- S.D. Eibar ready for maiden La Liga outing
- SD Eibar stengthen ahead of debut La Liga season
- Can ‘Super Mario’ live up to expectations in Madrid?
- MAN IN THE GROUND – Brentford 0 – 4 Osasuna
- Historic Basque derby welcomes S.D. Eibar to La Liga
- Munich to Madrid, via Brazil – Tony Kroos
- Rakitic in Spanish Switch
- Can Spain find redemption in Rio?
- Viva Espana! A season of redemption for Spanish football
- From the old to the new: who can fill the void in years to come for La Roja?
¡Viva la Revolución! – Marcelo Bielsea breaks the mould in Bilbao
- Updated: 14 April, 2012
What happens when one of the broadest thinking, revolutionary football managers in the world meets arguably the most traditional, rigidly-structured clubs in World football?
An inevitable collision of philosophies or a match made in heaven?
This combination so far has been a portrayal of a perfect paradox which has cast the club’s resulting fortunes into sharp focus across the continent and beyond. A relationship, which in theory should be divisive has, through creditable adherence on the part of the players’ it must be said, taken them on a pilgrimage across Europe and throughout Spain, displaying an attacking brand of football with much of the verve, swagger and intensity of that of the world’s current foremost club side, Futbol Club Barcelona.
Indeed Guardiola, the captain of the all-conquering Barça ship, has even acclaimed Bielsa “the world’s best trainer”, and wholeheartedly and publicly states his admiration for the energy and panache with which the current los Leones team goes about its business. These are sentiments echoed by one of Bielsa’s own charges, the talismanic Fernando Llorente, who has revelled in his new coach’s innovative and relentless approach to the game, saying: “ Guardiola is right. Marcelo changes the way you perceive football completely. You learn a lot from him. It is incredible to see the changes in this team in just one year. We have been playing under him for less than a year and the team’s growth is amazing”.
Bielsa himself, one of football’s deep thinkers and innovators, introduced the world to revolutionary tactics such as 3-1-3-3, more akin to those deployed around the middle part of the twentieth century. Prominence accordingly placed on the roles of ‘inside forwards’ and how movement, rather than rigid structure, would be the fundamental focus upon which the team strategy would be built. Within such systems Bielsa has developed and adopted previously unexploited footballing phenomena such as ball-playing midfielders utilised at the heart of defence; full backs (if the second layer of three can be so regarded) overlapping their wingers on the INSIDE, (penetrating gaps created by the wingers ability to stretch the opponents midfield and defence); a tactical nous for immediately and efficiently altering formations to combat adjustments made by their counterparts on the opposite touchline.
When such progressive methods are applied in alliance to good, old-fashioned toil – evident in Atheltic’s incessant and intense pressing-game – the results are manifested in the comprehensive and swash-buckling fashion that resulted in the destruction of Manchester United, and to a lesser extent Schalke, on the road to a Europa League semi-final.
True, Bilbao have somewhat struggled to find a consistency in this level of performance, as recent league form and their ever-decreasing aspirations of Champions League qualification for next season would suggest. However, the manner, more-so than the result against last season’s finalist in the aforementioned competition, points to exciting and uncharted promise of things to come, with ‘the madman’ at the helm.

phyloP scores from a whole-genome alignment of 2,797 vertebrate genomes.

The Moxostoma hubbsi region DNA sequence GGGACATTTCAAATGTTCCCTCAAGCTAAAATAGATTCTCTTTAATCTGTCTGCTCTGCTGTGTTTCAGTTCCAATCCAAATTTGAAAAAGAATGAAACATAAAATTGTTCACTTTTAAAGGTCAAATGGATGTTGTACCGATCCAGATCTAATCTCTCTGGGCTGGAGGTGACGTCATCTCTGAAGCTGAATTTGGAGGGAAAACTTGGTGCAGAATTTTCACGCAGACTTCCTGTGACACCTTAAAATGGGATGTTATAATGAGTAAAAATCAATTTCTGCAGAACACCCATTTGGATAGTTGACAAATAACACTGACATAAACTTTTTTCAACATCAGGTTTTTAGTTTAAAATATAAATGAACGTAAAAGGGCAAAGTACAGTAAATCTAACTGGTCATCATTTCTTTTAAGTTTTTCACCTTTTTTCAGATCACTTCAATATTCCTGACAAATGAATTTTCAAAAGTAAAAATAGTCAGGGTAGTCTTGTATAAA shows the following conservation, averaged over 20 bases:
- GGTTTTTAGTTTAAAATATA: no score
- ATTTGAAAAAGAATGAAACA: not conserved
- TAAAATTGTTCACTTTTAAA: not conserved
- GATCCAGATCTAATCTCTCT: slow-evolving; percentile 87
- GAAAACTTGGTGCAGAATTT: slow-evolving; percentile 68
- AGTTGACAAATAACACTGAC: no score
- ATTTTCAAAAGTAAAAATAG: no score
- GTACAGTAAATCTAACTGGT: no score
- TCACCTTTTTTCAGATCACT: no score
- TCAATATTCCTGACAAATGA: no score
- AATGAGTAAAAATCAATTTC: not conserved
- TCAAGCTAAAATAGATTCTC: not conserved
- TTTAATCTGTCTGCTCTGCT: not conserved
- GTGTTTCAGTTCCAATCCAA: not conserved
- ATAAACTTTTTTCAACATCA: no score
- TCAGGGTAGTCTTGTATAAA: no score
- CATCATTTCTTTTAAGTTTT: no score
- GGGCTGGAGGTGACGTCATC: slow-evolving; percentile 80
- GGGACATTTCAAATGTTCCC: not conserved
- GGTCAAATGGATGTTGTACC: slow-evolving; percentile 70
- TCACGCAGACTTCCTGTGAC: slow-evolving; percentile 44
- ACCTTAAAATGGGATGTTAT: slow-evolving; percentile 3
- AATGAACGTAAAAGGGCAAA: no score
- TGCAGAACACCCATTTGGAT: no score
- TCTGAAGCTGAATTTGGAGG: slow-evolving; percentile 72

Athletic, for their part, may be just the perfect fit for Bielsa and his radical and unflinching philosophies and quirks. A platform perhaps, upon which he will be given time and support to implement his methods. Concessions that he may not have been granted at one of Europe’s superpowers (Andre-Villas Boas at Chelsea being a case in point).
Indeed some detractors voiced dissatisfaction over the early part of the season at the absence of the uncompromising attacking football promised upon arrival of the Argentine. All good things though take time, and the ferociously fast and flamboyant brand of attacking football now regularly displayed at San Mames, has endeared Bielsa to the cub’s supporters and firmly silenced any early-season critics. This new found appreciation is partly attributable no doubt, in stark contrast observable in the Bielsa way to the British-style football with which the club is synonymous. Such incongruity has only served
to heighten the reverence for an aesthetically appealing, diverse brand of football, as opposed to an archaically direct and predictable slog, to which Athletic’s faithful have traditionally been subjected.
Changing the face of football
Make no mistake, much of Bielsa’s approach is revolutionary, and is particularly welcome in an age where destruction seems to carry more value than construction. Yes, even facets of Guardiola’s unparalleled Barça side have been developed from Bielsa’s principles. Perhaps, intimating that many of Europe’s top coaches are pragmatic, at best, is unfair or at least simplistic, but Bielsa, and Guardiola too for that matter, warrant tremendous credit for their insistence on style as well as substance.
Bielsa, may go on to achieve nothing tangible in his time in Bilbao, but he has certainly given the fans of the club, and further afield, a footballing experience rarely enjoyed in modern times.
Despite his introverted nature and idiosyncrasies, his ingenuity has probably alerted the continent’s top clubs of his talents, and from a fan’s perspective hopefully the continent’s coaches, of the merits of this approach.
Ingenuity I say? Well they do say that there’s a little bit of ‘loco’ in any genius.Follow @icentrocampista